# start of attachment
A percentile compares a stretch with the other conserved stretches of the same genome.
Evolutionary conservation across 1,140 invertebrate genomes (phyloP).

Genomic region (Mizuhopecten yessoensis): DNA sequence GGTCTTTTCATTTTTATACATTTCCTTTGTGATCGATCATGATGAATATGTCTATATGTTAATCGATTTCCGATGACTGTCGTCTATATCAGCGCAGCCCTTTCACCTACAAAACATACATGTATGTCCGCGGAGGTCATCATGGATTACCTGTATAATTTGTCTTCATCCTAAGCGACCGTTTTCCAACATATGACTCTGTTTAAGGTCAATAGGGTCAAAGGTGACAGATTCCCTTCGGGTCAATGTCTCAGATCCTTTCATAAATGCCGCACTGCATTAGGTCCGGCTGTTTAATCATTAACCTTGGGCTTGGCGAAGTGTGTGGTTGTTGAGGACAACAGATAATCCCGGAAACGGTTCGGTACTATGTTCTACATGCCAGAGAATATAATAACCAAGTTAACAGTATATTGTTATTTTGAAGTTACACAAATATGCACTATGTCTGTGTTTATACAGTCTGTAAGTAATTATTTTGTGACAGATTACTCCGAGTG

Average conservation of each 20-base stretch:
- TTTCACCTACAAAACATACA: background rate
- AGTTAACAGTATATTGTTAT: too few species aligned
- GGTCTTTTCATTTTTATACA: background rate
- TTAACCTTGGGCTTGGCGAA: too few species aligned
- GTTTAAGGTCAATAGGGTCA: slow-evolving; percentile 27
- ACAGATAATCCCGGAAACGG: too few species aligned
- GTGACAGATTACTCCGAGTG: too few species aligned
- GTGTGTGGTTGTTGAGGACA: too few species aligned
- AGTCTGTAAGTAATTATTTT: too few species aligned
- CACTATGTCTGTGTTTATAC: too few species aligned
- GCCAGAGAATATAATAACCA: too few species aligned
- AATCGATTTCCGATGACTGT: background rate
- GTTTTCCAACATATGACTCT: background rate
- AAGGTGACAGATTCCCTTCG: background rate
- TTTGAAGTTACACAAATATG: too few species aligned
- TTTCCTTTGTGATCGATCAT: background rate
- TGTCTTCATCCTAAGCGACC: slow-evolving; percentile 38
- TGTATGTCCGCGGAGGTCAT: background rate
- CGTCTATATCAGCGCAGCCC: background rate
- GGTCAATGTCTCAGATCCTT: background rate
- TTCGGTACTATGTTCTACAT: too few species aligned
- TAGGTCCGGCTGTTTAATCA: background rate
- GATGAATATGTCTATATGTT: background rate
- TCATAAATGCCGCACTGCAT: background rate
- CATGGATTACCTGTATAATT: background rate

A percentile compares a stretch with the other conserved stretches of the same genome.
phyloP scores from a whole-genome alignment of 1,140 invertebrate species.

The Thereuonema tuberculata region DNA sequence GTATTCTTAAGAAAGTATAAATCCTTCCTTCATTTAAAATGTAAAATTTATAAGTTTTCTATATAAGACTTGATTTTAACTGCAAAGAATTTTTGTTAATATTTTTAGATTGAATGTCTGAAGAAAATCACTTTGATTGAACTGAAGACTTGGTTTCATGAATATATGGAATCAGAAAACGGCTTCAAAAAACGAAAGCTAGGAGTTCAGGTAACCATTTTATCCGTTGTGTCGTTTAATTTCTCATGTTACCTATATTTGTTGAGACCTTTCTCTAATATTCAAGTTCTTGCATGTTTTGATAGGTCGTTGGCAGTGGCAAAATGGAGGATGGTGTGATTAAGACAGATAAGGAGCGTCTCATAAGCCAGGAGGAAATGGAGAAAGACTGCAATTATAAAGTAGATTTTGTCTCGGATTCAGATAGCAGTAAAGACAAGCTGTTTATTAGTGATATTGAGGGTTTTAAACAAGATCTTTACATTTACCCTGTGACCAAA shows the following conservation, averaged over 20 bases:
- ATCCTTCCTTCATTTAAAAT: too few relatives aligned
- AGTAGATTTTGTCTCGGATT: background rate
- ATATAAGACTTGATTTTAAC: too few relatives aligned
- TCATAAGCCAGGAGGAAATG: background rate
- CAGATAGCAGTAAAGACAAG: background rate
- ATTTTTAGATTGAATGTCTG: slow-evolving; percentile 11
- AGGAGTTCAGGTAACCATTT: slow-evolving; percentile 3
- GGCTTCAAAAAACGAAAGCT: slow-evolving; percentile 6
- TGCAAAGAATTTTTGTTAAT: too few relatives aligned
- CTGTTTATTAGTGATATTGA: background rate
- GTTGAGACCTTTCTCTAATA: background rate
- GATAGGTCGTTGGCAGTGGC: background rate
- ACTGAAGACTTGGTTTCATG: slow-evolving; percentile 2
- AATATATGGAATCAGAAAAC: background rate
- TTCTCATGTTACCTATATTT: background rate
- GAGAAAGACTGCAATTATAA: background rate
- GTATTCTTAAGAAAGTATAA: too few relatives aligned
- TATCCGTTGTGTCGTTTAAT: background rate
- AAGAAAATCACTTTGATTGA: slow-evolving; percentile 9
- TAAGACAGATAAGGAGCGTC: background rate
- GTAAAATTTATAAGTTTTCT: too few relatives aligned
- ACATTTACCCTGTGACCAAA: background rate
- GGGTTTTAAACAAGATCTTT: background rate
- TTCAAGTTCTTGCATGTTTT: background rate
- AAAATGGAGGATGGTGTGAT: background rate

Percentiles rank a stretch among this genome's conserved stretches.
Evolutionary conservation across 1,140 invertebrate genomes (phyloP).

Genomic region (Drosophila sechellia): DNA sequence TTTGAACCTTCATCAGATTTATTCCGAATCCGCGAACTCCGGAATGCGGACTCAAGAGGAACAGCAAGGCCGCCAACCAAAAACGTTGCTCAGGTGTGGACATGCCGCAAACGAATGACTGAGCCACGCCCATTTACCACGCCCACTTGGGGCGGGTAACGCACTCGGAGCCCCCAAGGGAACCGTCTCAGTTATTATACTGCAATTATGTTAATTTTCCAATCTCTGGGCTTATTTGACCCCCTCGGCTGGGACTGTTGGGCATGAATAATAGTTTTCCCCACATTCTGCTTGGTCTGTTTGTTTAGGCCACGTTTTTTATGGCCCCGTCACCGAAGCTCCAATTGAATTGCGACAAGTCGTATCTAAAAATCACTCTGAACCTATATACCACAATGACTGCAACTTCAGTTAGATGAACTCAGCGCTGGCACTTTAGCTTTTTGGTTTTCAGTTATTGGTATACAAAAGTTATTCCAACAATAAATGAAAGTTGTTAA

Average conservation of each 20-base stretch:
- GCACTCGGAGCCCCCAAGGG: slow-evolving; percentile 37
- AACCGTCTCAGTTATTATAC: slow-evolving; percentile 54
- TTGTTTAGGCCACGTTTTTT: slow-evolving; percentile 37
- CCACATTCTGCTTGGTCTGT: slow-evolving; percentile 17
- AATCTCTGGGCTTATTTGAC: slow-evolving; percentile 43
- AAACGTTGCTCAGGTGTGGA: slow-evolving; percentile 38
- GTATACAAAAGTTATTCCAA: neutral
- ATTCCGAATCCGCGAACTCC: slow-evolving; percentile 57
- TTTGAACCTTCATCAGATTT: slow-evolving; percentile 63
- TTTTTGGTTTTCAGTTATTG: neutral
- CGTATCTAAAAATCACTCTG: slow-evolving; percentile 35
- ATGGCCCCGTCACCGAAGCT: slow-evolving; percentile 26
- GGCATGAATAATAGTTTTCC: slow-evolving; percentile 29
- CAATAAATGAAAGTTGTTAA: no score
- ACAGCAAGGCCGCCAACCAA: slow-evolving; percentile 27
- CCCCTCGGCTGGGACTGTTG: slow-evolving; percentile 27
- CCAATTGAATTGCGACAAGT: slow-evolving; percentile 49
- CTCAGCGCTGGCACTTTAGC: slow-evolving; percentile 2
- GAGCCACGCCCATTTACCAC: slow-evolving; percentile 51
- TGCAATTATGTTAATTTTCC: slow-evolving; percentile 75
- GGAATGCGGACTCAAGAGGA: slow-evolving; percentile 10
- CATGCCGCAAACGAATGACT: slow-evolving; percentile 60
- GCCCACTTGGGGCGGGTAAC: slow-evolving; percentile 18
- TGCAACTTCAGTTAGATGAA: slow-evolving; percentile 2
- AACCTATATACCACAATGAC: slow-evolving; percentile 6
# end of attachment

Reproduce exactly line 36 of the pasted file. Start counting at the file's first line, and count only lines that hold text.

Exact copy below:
- TCATAAGCCAGGAGGAAATG: background rate